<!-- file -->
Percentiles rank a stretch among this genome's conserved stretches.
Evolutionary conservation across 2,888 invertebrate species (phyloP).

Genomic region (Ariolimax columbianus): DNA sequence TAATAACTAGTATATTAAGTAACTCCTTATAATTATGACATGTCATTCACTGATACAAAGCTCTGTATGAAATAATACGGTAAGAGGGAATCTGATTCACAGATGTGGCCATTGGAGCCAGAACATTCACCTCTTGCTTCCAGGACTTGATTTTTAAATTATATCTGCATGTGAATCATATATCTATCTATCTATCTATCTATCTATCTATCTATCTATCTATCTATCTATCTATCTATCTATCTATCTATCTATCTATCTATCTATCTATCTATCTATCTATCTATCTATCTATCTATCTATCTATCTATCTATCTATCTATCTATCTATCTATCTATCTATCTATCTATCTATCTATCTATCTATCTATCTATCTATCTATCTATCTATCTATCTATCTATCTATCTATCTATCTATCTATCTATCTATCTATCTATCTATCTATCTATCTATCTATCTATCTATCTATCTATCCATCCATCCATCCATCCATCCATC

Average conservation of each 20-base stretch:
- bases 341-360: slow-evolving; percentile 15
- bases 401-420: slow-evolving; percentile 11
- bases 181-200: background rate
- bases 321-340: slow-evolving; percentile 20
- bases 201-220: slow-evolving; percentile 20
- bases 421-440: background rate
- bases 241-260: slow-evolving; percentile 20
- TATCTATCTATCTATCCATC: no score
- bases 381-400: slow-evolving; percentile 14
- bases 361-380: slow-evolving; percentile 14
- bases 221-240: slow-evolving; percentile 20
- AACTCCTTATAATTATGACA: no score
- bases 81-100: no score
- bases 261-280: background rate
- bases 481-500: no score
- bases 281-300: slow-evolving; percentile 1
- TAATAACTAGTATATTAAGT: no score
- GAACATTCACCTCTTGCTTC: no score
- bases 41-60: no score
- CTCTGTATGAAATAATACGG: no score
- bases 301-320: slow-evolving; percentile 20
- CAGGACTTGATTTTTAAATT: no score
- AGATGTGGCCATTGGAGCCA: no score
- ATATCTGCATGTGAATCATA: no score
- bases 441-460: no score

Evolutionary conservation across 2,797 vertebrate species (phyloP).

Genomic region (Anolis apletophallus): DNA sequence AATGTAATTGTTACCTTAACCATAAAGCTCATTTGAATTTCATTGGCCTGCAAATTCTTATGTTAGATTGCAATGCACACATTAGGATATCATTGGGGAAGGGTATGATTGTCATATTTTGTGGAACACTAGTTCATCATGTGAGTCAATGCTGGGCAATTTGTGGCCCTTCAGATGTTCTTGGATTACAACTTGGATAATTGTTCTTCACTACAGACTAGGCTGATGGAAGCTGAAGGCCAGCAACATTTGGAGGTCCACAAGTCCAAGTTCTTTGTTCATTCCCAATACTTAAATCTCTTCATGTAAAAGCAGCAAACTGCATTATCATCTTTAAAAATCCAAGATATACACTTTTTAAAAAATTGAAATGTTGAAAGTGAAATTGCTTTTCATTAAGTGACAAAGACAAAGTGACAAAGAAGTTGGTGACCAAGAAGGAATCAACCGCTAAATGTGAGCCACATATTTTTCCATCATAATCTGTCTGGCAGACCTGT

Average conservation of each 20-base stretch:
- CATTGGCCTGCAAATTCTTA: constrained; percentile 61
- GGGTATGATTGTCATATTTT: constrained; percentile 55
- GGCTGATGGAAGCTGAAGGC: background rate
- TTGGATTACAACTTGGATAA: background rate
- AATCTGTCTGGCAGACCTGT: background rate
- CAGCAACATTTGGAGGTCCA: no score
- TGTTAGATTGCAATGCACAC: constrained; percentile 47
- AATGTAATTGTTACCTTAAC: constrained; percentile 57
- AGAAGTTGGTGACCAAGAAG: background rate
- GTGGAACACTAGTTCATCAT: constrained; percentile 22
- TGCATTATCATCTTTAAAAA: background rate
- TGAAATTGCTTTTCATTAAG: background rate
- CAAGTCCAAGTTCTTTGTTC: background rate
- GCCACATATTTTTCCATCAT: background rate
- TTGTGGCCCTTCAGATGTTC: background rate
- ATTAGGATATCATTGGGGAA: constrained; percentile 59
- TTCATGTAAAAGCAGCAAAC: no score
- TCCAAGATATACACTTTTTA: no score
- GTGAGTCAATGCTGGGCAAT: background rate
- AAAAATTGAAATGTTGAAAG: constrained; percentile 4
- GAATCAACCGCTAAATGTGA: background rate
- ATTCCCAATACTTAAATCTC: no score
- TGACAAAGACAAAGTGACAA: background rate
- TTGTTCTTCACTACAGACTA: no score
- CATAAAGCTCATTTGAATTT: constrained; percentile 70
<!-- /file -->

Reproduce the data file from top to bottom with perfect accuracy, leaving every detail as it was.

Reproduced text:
Percentiles rank a stretch among this genome's conserved stretches.
Evolutionary conservation across 2,888 invertebrate species (phyloP).

Genomic region (Ariolimax columbianus): DNA sequence TAATAACTAGTATATTAAGTAACTCCTTATAATTATGACATGTCATTCACTGATACAAAGCTCTGTATGAAATAATACGGTAAGAGGGAATCTGATTCACAGATGTGGCCATTGGAGCCAGAACATTCACCTCTTGCTTCCAGGACTTGATTTTTAAATTATATCTGCATGTGAATCATATATCTATCTATCTATCTATCTATCTATCTATCTATCTATCTATCTATCTATCTATCTATCTATCTATCTATCTATCTATCTATCTATCTATCTATCTATCTATCTATCTATCTATCTATCTATCTATCTATCTATCTATCTATCTATCTATCTATCTATCTATCTATCTATCTATCTATCTATCTATCTATCTATCTATCTATCTATCTATCTATCTATCTATCTATCTATCTATCTATCTATCTATCTATCTATCTATCTATCTATCTATCTATCTATCTATCTATCTATCTATCCATCCATCCATCCATCCATCCATC

Average conservation of each 20-base stretch:
- bases 341-360: slow-evolving; percentile 15
- bases 401-420: slow-evolving; percentile 11
- bases 181-200: background rate
- bases 321-340: slow-evolving; percentile 20
- bases 201-220: slow-evolving; percentile 20
- bases 421-440: background rate
- bases 241-260: slow-evolving; percentile 20
- TATCTATCTATCTATCCATC: no score
- bases 381-400: slow-evolving; percentile 14
- bases 361-380: slow-evolving; percentile 14
- bases 221-240: slow-evolving; percentile 20
- AACTCCTTATAATTATGACA: no score
- bases 81-100: no score
- bases 261-280: background rate
- bases 481-500: no score
- bases 281-300: slow-evolving; percentile 1
- TAATAACTAGTATATTAAGT: no score
- GAACATTCACCTCTTGCTTC: no score
- bases 41-60: no score
- CTCTGTATGAAATAATACGG: no score
- bases 301-320: slow-evolving; percentile 20
- CAGGACTTGATTTTTAAATT: no score
- AGATGTGGCCATTGGAGCCA: no score
- ATATCTGCATGTGAATCATA: no score
- bases 441-460: no score

Evolutionary conservation across 2,797 vertebrate species (phyloP).

Genomic region (Anolis apletophallus): DNA sequence AATGTAATTGTTACCTTAACCATAAAGCTCATTTGAATTTCATTGGCCTGCAAATTCTTATGTTAGATTGCAATGCACACATTAGGATATCATTGGGGAAGGGTATGATTGTCATATTTTGTGGAACACTAGTTCATCATGTGAGTCAATGCTGGGCAATTTGTGGCCCTTCAGATGTTCTTGGATTACAACTTGGATAATTGTTCTTCACTACAGACTAGGCTGATGGAAGCTGAAGGCCAGCAACATTTGGAGGTCCACAAGTCCAAGTTCTTTGTTCATTCCCAATACTTAAATCTCTTCATGTAAAAGCAGCAAACTGCATTATCATCTTTAAAAATCCAAGATATACACTTTTTAAAAAATTGAAATGTTGAAAGTGAAATTGCTTTTCATTAAGTGACAAAGACAAAGTGACAAAGAAGTTGGTGACCAAGAAGGAATCAACCGCTAAATGTGAGCCACATATTTTTCCATCATAATCTGTCTGGCAGACCTGT

Average conservation of each 20-base stretch:
- CATTGGCCTGCAAATTCTTA: constrained; percentile 61
- GGGTATGATTGTCATATTTT: constrained; percentile 55
- GGCTGATGGAAGCTGAAGGC: background rate
- TTGGATTACAACTTGGATAA: background rate
- AATCTGTCTGGCAGACCTGT: background rate
- CAGCAACATTTGGAGGTCCA: no score
- TGTTAGATTGCAATGCACAC: constrained; percentile 47
- AATGTAATTGTTACCTTAAC: constrained; percentile 57
- AGAAGTTGGTGACCAAGAAG: background rate
- GTGGAACACTAGTTCATCAT: constrained; percentile 22
- TGCATTATCATCTTTAAAAA: background rate
- TGAAATTGCTTTTCATTAAG: background rate
- CAAGTCCAAGTTCTTTGTTC: background rate
- GCCACATATTTTTCCATCAT: background rate
- TTGTGGCCCTTCAGATGTTC: background rate
- ATTAGGATATCATTGGGGAA: constrained; percentile 59
- TTCATGTAAAAGCAGCAAAC: no score
- TCCAAGATATACACTTTTTA: no score
- GTGAGTCAATGCTGGGCAAT: background rate
- AAAAATTGAAATGTTGAAAG: constrained; percentile 4
- GAATCAACCGCTAAATGTGA: background rate
- ATTCCCAATACTTAAATCTC: no score
- TGACAAAGACAAAGTGACAA: background rate
- TTGTTCTTCACTACAGACTA: no score
- CATAAAGCTCATTTGAATTT: constrained; percentile 70